Vaccinated against whooping cough yet?

1 November 2013

More than 150 children have been hospitalised this year with pertussis (whooping cough) and three babies in all have died since the outbreak began in August 2011. TRISH WELLS-MORRIS, education facilitator for the Immunisation Advisory Centre* puts the argument for all those caring for infants – be it as nurses, parents, or grandparents ­­– to be immunised against the disease.

We are currently experiencing a large outbreak of pertussis disease or “whooping cough”.

There have been more than 10,000 cases since the outbreak began in 2011. Last year, it resulted in over 300 hospitalisations and two deaths, and this year, a further 150 infants have been hospitalised and one more baby has died. Each pertussis case is required to be notified to Public Health (even on suspicion) so that contacts of cases can be offered prophylactic treatment if they have not been immunised recently.

It seems like a good time to review immunisation recommendations to control the spread of this serious infection as although district health boards (DHBs) have staff vaccinations programmes there are inconsistencies (see sidebar for current vaccine recommendations for nurses).

Young babies most at risk for pertussis

Babies are most at risk of pertussis because they are just too young to be fully vaccinated, and they are most vulnerable to severe complications, including death.

Stories from some of the parents whose babies have suffered pertussis have been shared on the Ministry of Health’s website and the kidshealth website features the video and the story of Te Uru, who was hospitalised at just two weeks old with whooping cough:

Adolescents and adults have also had pertussis during this outbreak including some healthcare workers. Experts say that pertussis is actually a common disease but underreported due to lack of recognition in adolescents and adults. Although most adult disease is mild, some are very unwell, experiencing frequent coughing spasms, especially at night, continuing for weeks. Pertussis is sometimes referred to as the “100 day cough”.

Who should have pertussis vaccination?

The pertussis vaccination is recommended for staff in contact with infants less than 12 months old.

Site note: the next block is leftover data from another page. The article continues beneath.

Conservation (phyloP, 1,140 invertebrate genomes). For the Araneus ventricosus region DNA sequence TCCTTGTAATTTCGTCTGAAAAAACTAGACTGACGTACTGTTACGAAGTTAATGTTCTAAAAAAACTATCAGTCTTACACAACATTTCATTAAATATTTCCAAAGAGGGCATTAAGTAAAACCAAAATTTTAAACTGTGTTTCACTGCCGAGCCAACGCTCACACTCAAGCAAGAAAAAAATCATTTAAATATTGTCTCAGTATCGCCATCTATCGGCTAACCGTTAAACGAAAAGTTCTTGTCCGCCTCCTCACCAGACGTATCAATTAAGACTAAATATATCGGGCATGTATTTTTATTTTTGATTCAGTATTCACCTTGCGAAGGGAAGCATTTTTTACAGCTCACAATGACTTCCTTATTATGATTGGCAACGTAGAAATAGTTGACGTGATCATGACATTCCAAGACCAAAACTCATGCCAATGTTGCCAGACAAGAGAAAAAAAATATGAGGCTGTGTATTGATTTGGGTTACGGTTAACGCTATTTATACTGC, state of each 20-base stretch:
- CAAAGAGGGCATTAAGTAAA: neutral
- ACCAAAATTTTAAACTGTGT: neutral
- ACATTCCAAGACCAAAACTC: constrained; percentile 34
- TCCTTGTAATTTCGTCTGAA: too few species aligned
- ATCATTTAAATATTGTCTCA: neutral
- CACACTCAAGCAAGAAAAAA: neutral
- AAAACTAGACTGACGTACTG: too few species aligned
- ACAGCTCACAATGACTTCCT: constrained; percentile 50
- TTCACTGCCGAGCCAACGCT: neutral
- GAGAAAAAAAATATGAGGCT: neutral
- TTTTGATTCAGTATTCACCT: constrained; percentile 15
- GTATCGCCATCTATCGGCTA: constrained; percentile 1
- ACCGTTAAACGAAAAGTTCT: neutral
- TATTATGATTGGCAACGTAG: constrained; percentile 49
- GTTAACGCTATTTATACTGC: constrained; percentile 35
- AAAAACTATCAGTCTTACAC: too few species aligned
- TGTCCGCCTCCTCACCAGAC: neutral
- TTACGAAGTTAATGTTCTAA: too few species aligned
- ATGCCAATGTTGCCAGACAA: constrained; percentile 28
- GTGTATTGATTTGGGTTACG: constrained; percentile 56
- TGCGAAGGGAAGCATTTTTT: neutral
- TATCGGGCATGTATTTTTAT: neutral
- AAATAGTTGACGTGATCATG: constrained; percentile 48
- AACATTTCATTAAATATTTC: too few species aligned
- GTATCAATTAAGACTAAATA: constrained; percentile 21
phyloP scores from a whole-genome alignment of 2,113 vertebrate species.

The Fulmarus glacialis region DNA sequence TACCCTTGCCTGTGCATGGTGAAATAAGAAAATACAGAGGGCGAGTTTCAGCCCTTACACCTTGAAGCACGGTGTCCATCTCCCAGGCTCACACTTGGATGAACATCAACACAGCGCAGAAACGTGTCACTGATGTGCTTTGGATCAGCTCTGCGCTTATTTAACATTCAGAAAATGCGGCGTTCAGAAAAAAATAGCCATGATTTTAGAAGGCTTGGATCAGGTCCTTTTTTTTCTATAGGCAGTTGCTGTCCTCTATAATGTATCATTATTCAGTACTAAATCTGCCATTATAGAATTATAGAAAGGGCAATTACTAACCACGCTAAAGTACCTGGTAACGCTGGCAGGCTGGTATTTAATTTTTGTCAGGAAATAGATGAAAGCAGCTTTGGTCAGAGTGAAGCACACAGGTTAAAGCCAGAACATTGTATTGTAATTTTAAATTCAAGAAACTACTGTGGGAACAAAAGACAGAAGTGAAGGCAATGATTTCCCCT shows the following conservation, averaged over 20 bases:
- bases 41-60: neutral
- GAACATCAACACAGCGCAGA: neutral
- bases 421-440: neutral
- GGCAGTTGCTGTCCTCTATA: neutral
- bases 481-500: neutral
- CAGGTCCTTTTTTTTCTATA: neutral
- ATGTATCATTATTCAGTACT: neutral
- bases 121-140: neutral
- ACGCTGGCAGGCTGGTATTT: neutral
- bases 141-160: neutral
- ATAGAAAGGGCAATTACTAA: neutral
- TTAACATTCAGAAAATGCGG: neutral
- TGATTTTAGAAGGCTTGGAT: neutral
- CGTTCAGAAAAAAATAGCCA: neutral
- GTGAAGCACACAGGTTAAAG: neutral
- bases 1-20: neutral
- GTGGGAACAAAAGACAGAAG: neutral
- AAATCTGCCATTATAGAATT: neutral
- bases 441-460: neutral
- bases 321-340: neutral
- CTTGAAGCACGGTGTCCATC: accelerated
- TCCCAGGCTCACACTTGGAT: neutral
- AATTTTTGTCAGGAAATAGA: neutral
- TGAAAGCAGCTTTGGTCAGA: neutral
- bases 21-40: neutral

For secondary care providers, this would involve staff in several areas – obstetrics, (especially lead maternity carers), neonatal units, emergency departments, and paediatric inpatient and outpatient units, plus some allied health staff.

In primary care practice nurses, GPs, well child nurses, and outreach immunisation providers will all have contact with babies and should be vaccinated. But there appears to be no consistent implementation by health care employers of this recommendation. This year there has been a call from one paediatric expert for a national policy.

In most cases health care workers want to be vaccinated but do not want to have to pay for it. So if your employer does not offer this vaccination it is something worth advocating for.

The length of immunity from either infection or vaccine is thought to wane quite quickly after about 4–6 years and serology tests do not assist with determining protection or susceptibility. Because of this short length of immunity, it is necessary to plan for boosters, which are currently recommended ten-yearly, but some experts believe this should be shortened.

Pertussis vaccination – a duty of care?

You can acquire pertussis without knowing and transmit this potentially fatal disease to susceptible infants. So is it a reasonable assumption that you have a ‘duty of care’ to be vaccinated? For some health care workers vaccination poses an ethical dilemma. Researchers have found that these staff may want to be free to choose or not (autonomy) since they may believe that their professional self is separate from their private self. They may have trust issues about the safety of the vaccine. It is interesting that we rarely seem to have this discussion about Hepatitis B vaccination of health care workers.